Eddie Howe hailed Newcastle as “a club on the up” after they reached the League Cup final for the first time in 47 years with a 2-1 win against Southampton in Tuesday’s semi-final second leg at jubilant St James’ Park. Sean Longstaff’s first-half double ensured Howe’s side finished the job after winning 1-0 in the first leg last week. Che Adams reduced the deficit before the interval and Magpies midfielder Bruno Guimaraes was sent off in the closing stages.
But Newcastle held on to clinch a 3-1 aggregate victory that booked a final date with Manchester United or Nottingham Forest at Wembley on February 26.
United holds a 3-0 lead against Forest heading into Wednesday’s second leg at Old Trafford.
The Magpies’ most recent domestic final ended in defeat against United in the 1999 FA Cup.
“You want to be in finals of competitions to increase your status and make yourself more desirable for people to join. This is a club on the up,” Howe said.
“It was an intense game. At 2-0, we were playing really well. We are going for everything. As much as we can achieve, we will go for.”
Newcastle, who have never won the League Cup, is aiming to lift a major domestic trophy for the first time since the 1955 FA Cup.
Their last major silverware in any competition came in the 1969 Inter-Cities Fairs Cup.
On a cathartic night for Newcastle after decades of suffering, it was fitting that Longstaff, a boyhood Magpies fan, should be the one to send them to Wembley.
With Newcastle legends Alan Shearer and David Ginola joining the celebrations in the stands, raucous Magpies fans were ready to keep the party going all night long in the football-crazy city’s Bigg Market and Quayside bars.
Revitalized by Howe’s astute leadership and the financial muscle of a largely Saudi-backed ownership group, a club once regarded as the laughing stock of the Premier League can finally hold its heads high.
They sit third in the Premier League and look set for a sustained period as contenders for the English game’s top honors.
Reaching their first domestic cup final this century is another significant landmark in Newcastle’s rebirth.
“It is amazing. If you’d have said to anyone 12 months ago what was going to happen, they would have laughed,” Longstaff said.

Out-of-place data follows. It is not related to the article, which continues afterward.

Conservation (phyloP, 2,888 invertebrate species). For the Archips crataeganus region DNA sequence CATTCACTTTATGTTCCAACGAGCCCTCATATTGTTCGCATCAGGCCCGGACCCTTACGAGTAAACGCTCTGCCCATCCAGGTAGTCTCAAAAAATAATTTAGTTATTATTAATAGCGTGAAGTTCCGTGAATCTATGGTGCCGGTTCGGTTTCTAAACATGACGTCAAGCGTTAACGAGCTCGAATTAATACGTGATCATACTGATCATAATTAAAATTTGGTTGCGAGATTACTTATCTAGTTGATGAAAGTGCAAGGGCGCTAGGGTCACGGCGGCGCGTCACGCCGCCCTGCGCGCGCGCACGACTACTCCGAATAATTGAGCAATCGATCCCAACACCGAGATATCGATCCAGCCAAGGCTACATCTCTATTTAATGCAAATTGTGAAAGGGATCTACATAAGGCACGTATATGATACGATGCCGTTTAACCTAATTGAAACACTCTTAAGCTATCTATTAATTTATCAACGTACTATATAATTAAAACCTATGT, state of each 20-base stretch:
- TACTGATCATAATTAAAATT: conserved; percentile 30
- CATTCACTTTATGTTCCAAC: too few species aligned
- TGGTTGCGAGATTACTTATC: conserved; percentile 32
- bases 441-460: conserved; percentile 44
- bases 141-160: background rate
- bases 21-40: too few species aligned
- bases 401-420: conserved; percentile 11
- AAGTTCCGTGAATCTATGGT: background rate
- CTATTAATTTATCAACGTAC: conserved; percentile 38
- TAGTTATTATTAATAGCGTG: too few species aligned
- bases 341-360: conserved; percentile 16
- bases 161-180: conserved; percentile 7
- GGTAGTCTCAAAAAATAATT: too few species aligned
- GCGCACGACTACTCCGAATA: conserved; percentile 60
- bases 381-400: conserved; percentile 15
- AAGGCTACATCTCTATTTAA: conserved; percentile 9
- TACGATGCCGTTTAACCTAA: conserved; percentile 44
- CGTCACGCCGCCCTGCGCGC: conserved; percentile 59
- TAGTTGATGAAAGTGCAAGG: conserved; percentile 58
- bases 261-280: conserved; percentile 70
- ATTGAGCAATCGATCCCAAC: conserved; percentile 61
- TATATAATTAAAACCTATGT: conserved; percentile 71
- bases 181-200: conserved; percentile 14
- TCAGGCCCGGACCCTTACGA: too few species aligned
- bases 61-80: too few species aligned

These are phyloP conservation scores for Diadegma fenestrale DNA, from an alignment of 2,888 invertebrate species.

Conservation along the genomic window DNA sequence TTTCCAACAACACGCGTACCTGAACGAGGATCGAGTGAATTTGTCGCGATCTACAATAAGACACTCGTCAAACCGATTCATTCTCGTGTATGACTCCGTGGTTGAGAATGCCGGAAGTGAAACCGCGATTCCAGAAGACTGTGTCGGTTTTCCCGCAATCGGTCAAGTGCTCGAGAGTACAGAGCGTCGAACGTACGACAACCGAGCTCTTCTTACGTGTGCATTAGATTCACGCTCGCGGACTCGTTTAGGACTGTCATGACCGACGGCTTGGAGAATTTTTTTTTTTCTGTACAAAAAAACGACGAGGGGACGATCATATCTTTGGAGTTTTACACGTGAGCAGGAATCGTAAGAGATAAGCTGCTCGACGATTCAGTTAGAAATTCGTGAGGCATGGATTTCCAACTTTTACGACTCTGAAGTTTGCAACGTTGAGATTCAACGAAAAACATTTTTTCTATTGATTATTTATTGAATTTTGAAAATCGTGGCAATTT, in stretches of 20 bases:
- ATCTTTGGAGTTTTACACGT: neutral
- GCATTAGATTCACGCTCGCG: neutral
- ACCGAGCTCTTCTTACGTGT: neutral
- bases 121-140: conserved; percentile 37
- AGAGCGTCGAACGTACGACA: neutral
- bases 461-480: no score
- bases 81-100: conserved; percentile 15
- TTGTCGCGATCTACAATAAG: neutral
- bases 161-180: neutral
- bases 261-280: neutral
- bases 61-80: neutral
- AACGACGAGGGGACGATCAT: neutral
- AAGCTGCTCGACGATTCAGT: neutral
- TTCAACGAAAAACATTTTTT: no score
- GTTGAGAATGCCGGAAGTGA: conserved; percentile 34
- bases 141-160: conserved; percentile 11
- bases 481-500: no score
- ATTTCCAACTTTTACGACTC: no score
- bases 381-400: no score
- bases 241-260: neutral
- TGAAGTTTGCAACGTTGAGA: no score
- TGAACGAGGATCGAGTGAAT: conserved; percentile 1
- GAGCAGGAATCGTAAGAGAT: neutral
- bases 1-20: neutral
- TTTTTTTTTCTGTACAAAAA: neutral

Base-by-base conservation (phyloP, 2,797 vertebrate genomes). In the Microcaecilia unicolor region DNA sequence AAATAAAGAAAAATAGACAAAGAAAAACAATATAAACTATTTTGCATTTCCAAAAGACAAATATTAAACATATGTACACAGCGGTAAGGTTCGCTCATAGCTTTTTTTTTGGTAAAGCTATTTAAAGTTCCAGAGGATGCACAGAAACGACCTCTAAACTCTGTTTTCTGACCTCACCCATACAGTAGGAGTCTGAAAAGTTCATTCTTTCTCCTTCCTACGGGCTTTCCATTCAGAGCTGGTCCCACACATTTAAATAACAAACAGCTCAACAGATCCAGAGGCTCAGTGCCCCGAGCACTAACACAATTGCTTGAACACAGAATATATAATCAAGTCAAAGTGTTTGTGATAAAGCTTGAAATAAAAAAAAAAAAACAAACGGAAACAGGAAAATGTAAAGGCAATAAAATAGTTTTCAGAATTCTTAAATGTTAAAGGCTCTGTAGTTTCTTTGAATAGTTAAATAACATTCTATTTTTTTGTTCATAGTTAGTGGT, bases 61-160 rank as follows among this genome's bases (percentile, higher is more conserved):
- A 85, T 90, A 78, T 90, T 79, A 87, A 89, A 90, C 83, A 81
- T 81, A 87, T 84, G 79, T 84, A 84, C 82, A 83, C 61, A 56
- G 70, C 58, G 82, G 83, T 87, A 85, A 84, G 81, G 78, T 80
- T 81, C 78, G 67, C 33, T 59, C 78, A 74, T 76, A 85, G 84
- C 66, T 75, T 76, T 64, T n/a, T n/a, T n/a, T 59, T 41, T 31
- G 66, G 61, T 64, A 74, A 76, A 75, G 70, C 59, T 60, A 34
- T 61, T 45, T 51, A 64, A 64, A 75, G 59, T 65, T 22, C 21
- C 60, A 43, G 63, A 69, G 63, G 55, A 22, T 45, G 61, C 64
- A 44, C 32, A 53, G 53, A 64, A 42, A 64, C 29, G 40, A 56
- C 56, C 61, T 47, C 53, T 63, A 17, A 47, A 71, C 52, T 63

“Since the takeover, we have brought in quality players. It is really special and emotional for me what we are building here.”
Black and white wave
Ramping up an already vociferous atmosphere, Newcastle’s Anthony Gordon was paraded on the pitch before kick-off after completing his 45 million pounds ($51 million) move from Everton.
Howe had labeled the second leg a “season-defining” moment for Newcastle and it took his fired-up side just five minutes to raise the decibel levels even further.
Longstaff found Kieran Trippier on the right flank and sprinted onto the defender’s return pass before guiding a low finish past Gavin Bazunu from 12 yards.
Newcastle had all the momentum, sweeping forward in a black-and-white wave that left Southampton powerless to stem the tide.
Once again it was Longstaff who provided the finishing touch to a breathtaking raid in the 21st minute.
Exposing Southampton’s fragile wing-back system, Joe Willock sprinted into space behind James Bree and found Miguel Almiron, whose cutback was drilled home by Longstaff.
Newcastle keeper Nick Pope had kept 10 successive clean sheets, but his unbeaten streak ended in the 29th minute.
Completely against the run of play, Willock gifted possession to Adams and the striker smashed a superb shot into the far corner from outside the penalty area.
In the past, Newcastle would have wilted when Southampton pushed hard in a tense second half, but they are made of sterner stuff now.
Pope’s brilliant save from Adam Armstrong ensured Newcastle’s long-awaited return to Wembley wasn’t derailed despite Guimaraes’ 82nd-minute red card for stamping on Samuel Edozie.